Jani looked back at the bed. The protein bomb emitted a sound like cracking ice, releasing the first puffs of corrosive fog. Too late to hurl it out the door. A few good pulls of Naxin would turn her lungs to soup.

She let the station's inner door close behind her, backed against the narrow entryway wall, and forced the outer door to remain closed by pushing with her left foot against its raised metal frame. Then she reached up and shattered the casing of the overhead light with the grip of her shooter, plunging the small space into darkness. In the meantime, the barest whiff of Naxin had worked its way through the gaps in the inner door seal. Jani closed her eyes against the stinging mist and stifled a cough.

The alarm spoke again. "Approach is made."

She activated her shooter. After her visitor made a few attempts to force the door, she'd pull her foot away. Allow the door to open. Then wait for that first tentative step forward into the dark.

Oblique line of fire—aim for the head.

Jani heard the crunch of footsteps, a plastic click as someone inserted a card into the reader, silence as the jammed door forced the reader to deny access. Again, the click of the card. Once more, nothing.

"Damn her!"

That voice. Jani tensed as the outer door shook under the force of banging knocks.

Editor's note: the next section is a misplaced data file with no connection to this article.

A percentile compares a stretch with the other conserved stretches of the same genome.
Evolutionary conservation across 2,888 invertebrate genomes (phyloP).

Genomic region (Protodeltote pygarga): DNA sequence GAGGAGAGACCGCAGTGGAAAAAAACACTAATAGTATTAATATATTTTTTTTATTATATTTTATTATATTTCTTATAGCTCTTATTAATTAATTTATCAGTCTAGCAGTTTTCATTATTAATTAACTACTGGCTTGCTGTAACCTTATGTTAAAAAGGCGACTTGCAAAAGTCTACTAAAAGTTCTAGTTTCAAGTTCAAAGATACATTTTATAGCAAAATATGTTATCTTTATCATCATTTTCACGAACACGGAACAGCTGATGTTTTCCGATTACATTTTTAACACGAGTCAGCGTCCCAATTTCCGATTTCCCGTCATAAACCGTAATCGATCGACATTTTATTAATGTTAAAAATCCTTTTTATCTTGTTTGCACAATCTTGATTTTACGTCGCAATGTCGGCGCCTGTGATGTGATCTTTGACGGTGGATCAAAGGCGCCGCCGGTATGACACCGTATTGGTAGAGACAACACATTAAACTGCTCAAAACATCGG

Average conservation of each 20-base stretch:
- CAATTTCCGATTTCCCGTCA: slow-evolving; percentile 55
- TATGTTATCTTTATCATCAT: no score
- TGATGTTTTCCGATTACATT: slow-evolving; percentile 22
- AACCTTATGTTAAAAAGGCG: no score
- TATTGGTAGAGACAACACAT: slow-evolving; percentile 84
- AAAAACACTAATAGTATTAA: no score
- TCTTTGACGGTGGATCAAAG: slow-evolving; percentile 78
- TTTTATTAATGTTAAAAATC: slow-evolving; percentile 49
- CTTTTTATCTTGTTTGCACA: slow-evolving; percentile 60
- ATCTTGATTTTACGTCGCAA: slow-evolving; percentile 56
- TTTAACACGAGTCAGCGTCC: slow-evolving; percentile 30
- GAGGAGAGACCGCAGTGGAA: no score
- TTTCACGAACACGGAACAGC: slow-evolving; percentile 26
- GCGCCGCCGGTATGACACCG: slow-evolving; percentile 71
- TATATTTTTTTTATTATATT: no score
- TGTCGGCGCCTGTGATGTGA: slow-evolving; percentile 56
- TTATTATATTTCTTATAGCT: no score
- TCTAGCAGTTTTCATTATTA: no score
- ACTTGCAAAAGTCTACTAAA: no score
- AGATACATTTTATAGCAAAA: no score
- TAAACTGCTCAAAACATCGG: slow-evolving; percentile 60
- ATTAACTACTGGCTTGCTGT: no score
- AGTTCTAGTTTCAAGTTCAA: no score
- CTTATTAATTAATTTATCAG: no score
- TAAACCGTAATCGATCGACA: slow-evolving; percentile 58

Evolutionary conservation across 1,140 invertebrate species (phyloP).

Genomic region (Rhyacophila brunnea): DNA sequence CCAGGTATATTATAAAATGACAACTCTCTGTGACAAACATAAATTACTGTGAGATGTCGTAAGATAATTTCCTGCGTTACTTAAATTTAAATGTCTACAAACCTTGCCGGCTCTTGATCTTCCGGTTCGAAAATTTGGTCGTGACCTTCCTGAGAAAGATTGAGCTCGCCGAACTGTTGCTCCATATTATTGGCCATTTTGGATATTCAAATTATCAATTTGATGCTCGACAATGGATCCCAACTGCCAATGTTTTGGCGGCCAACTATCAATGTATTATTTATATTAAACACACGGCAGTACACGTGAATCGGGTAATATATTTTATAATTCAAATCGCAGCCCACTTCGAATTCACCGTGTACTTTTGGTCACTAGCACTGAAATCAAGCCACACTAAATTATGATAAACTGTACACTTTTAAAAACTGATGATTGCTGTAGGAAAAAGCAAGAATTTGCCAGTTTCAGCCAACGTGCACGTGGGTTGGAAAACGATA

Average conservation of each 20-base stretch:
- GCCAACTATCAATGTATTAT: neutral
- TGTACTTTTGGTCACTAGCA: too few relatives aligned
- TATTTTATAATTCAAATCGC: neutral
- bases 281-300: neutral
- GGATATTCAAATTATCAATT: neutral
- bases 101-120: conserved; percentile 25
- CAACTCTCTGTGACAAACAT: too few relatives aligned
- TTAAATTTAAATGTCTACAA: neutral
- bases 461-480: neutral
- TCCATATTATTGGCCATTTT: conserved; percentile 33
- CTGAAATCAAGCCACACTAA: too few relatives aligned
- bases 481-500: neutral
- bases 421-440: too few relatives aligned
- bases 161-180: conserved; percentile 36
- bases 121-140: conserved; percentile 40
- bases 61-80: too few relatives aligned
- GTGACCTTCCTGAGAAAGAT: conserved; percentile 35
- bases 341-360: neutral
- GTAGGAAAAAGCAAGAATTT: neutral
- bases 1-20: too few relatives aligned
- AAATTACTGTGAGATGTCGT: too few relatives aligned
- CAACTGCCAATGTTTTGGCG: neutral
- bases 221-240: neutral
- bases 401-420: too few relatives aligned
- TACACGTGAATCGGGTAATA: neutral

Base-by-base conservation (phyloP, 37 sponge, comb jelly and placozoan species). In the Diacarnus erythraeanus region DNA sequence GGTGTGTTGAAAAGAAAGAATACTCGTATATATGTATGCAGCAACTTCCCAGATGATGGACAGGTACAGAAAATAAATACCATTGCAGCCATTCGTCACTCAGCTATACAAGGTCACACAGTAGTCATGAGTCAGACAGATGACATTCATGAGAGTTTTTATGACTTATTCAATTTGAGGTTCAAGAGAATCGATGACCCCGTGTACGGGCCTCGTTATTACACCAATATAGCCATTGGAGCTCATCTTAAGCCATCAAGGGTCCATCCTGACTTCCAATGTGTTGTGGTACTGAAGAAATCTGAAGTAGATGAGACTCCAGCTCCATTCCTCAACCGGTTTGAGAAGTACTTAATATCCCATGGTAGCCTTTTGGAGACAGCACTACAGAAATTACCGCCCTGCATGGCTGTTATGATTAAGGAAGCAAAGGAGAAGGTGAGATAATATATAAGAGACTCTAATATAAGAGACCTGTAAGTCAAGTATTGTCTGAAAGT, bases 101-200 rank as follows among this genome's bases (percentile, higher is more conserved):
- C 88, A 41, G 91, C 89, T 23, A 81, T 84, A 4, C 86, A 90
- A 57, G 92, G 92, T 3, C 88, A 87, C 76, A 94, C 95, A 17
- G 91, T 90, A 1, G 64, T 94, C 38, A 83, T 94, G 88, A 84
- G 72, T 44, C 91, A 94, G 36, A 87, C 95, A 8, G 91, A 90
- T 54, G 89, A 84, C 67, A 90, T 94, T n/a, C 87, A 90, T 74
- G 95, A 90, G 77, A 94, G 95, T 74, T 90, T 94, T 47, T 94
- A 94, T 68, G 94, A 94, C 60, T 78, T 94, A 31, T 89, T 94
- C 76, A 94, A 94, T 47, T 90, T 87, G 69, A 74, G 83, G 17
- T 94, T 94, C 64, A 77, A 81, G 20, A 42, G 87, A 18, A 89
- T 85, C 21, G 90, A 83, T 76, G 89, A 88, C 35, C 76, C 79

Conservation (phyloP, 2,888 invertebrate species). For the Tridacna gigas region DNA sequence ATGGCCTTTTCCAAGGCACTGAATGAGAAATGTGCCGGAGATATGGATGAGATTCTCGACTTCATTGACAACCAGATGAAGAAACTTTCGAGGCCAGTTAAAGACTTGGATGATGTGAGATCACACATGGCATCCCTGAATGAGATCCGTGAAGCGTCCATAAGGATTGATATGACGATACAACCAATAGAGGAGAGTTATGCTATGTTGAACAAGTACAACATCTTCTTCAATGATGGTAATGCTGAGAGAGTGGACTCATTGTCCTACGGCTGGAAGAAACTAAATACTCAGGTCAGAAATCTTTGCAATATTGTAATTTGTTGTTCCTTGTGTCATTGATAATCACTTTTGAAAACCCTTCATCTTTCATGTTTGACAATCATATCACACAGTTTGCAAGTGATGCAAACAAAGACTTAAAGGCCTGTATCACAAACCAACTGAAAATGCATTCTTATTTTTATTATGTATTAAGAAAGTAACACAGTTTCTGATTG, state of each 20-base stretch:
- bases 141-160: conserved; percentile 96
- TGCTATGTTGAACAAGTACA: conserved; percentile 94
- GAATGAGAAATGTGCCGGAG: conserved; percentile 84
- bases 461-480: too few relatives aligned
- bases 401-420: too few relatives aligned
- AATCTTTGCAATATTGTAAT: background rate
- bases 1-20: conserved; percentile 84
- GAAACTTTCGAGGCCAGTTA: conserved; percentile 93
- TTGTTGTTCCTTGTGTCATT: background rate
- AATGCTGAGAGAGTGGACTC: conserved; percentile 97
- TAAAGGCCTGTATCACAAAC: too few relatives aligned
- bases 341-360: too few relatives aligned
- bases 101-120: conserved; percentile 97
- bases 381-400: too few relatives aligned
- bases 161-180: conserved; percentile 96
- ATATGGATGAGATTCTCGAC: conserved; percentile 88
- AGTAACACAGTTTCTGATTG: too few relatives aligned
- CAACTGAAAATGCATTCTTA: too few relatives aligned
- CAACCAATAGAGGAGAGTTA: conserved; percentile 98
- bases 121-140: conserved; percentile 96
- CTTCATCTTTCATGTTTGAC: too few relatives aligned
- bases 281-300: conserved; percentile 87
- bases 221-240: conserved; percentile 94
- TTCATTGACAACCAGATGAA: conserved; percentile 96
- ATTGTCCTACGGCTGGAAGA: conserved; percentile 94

"Jani! It's Evan! Please let me in!" A pause. "I'm alone." Softer. "Please."

Her calm cracked like the bomb housing. Oh God! Not him! She tightened her grip on her weapon. They wouldn't let him come here alone. Evan. Van Reuter. The Commonwealth Interior Minister. No security officer worth a damn would have allowed him to wander unescorted on any colony. His face had been plastered on the cover of every newssheet for weeks—even the most info-starved transport jockey would recognize him.

"Jani? Jani?" The banging resumed, louder, more insistent. The air in the tiny space shook with the noise. "I know you're in there! Talk to me!"

More Naxin had seeped into the enclosure, choking Jani's breath away as she tried to inhale. Her eyes burned. The skin of her face felt hot. She pulled her foot away from the door. It slid open, but she remained back in the shadows, letting the cold air pour over her.

At first, nothing. Then Evan van Reuter stepped forward. Almost twenty years had passed since Jani had seen that tall, slim form, that tilt of the head. Not as much of a stomach-clench as with the Haárin. Not quite. "Should I curtsy, Excellency?" she asked as she stepped out of the doorway, forcing him to backpedal.

"Jani?" He stared at her, broad brow furrowed in confusion. "Is that you?" Then his gaze fell on her shooter. Thin lips tensed in a tight line. Dark, hooded eyes narrowed. Jani could hear his thoughts as though he spoke them out loud. After so long, he was unsure of her. She almost felt flattered.